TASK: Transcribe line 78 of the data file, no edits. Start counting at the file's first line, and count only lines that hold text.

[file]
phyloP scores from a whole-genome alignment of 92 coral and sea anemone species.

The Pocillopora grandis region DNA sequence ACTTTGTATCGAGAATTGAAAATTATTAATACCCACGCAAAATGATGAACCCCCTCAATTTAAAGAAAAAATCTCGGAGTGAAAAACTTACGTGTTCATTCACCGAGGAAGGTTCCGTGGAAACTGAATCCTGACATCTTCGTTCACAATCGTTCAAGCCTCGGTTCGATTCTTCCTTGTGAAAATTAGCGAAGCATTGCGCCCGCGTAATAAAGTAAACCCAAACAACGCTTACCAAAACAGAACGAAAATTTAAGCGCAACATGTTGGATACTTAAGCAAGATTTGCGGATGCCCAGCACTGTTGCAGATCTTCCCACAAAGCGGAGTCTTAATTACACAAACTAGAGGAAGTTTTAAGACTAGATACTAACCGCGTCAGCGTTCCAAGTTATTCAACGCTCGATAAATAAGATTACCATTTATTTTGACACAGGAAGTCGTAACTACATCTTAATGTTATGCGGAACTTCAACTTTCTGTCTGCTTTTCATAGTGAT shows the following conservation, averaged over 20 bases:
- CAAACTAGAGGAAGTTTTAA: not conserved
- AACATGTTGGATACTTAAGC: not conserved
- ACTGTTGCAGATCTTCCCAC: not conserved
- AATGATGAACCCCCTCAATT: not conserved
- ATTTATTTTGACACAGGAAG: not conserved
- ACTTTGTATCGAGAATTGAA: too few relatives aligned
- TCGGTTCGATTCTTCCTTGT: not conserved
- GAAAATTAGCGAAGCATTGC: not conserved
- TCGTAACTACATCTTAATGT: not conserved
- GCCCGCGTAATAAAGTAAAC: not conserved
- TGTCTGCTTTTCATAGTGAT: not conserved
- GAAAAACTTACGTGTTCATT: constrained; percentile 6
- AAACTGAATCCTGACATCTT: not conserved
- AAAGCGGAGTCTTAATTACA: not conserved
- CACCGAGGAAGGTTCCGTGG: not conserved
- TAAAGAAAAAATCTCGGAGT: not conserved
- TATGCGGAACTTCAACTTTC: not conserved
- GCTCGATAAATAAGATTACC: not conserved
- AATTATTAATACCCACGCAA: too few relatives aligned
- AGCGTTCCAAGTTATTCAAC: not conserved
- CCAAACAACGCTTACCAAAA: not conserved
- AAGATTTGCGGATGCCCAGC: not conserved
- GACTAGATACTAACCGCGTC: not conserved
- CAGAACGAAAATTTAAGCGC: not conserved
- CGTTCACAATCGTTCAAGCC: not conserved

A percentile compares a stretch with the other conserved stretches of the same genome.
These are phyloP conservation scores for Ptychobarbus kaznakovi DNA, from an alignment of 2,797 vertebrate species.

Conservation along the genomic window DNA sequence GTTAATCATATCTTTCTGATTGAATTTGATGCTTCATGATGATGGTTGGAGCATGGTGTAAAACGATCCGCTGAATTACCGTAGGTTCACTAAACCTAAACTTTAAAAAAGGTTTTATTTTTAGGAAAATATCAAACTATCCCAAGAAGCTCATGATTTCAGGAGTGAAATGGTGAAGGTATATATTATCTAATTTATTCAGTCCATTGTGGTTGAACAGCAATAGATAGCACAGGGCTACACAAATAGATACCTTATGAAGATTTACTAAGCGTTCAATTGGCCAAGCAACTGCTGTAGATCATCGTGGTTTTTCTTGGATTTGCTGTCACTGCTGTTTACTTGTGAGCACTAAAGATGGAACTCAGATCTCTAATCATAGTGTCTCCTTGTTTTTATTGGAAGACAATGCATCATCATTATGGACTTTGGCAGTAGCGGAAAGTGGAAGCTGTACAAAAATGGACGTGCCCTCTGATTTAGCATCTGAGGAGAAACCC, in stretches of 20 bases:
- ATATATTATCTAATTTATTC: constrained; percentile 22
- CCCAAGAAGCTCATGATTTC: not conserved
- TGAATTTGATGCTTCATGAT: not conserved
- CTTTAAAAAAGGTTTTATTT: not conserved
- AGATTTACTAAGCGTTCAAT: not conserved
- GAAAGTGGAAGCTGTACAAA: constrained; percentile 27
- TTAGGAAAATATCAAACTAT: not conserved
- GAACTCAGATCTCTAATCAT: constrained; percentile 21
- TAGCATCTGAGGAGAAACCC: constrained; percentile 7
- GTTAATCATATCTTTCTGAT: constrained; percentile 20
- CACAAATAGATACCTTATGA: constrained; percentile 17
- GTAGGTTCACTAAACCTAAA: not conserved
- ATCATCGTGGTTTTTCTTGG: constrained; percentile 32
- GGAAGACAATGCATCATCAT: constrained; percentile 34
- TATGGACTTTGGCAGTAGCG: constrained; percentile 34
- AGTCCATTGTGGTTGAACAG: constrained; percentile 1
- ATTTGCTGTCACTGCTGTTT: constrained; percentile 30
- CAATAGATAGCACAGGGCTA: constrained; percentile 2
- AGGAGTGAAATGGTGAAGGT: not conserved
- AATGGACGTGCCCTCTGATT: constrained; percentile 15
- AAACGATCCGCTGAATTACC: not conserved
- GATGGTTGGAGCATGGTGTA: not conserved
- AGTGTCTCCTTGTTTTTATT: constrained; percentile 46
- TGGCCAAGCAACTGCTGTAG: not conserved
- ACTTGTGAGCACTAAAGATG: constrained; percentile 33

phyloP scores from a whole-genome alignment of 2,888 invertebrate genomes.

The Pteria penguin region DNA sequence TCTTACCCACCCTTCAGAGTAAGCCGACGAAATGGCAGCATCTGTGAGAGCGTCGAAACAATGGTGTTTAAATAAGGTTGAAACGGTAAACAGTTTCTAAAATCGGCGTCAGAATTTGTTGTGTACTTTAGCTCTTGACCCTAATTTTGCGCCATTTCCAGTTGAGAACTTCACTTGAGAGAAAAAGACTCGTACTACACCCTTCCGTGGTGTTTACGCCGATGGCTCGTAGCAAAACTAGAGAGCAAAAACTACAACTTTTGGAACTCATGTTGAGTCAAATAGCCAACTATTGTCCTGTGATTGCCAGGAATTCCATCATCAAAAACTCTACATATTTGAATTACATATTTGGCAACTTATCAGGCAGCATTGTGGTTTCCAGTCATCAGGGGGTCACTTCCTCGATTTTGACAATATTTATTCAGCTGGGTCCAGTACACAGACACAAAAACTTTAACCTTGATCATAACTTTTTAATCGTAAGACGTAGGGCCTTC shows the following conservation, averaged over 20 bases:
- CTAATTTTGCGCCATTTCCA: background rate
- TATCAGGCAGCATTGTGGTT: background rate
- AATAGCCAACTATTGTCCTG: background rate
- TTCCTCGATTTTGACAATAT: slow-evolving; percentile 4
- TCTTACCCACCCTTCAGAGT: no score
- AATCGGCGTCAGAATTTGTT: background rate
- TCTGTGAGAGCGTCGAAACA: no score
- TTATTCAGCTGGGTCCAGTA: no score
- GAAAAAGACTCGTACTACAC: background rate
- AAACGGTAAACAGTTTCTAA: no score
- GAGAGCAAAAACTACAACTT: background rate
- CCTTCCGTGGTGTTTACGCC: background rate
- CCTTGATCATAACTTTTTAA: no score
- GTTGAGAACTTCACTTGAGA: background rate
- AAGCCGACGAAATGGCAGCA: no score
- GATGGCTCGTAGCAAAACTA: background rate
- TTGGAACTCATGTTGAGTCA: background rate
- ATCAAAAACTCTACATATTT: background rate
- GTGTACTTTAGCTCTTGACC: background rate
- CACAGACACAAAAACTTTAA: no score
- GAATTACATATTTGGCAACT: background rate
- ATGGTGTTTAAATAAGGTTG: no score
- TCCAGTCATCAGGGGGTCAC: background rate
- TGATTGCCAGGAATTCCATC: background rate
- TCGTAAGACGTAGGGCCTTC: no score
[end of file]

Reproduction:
- GAATTACATATTTGGCAACT: background rate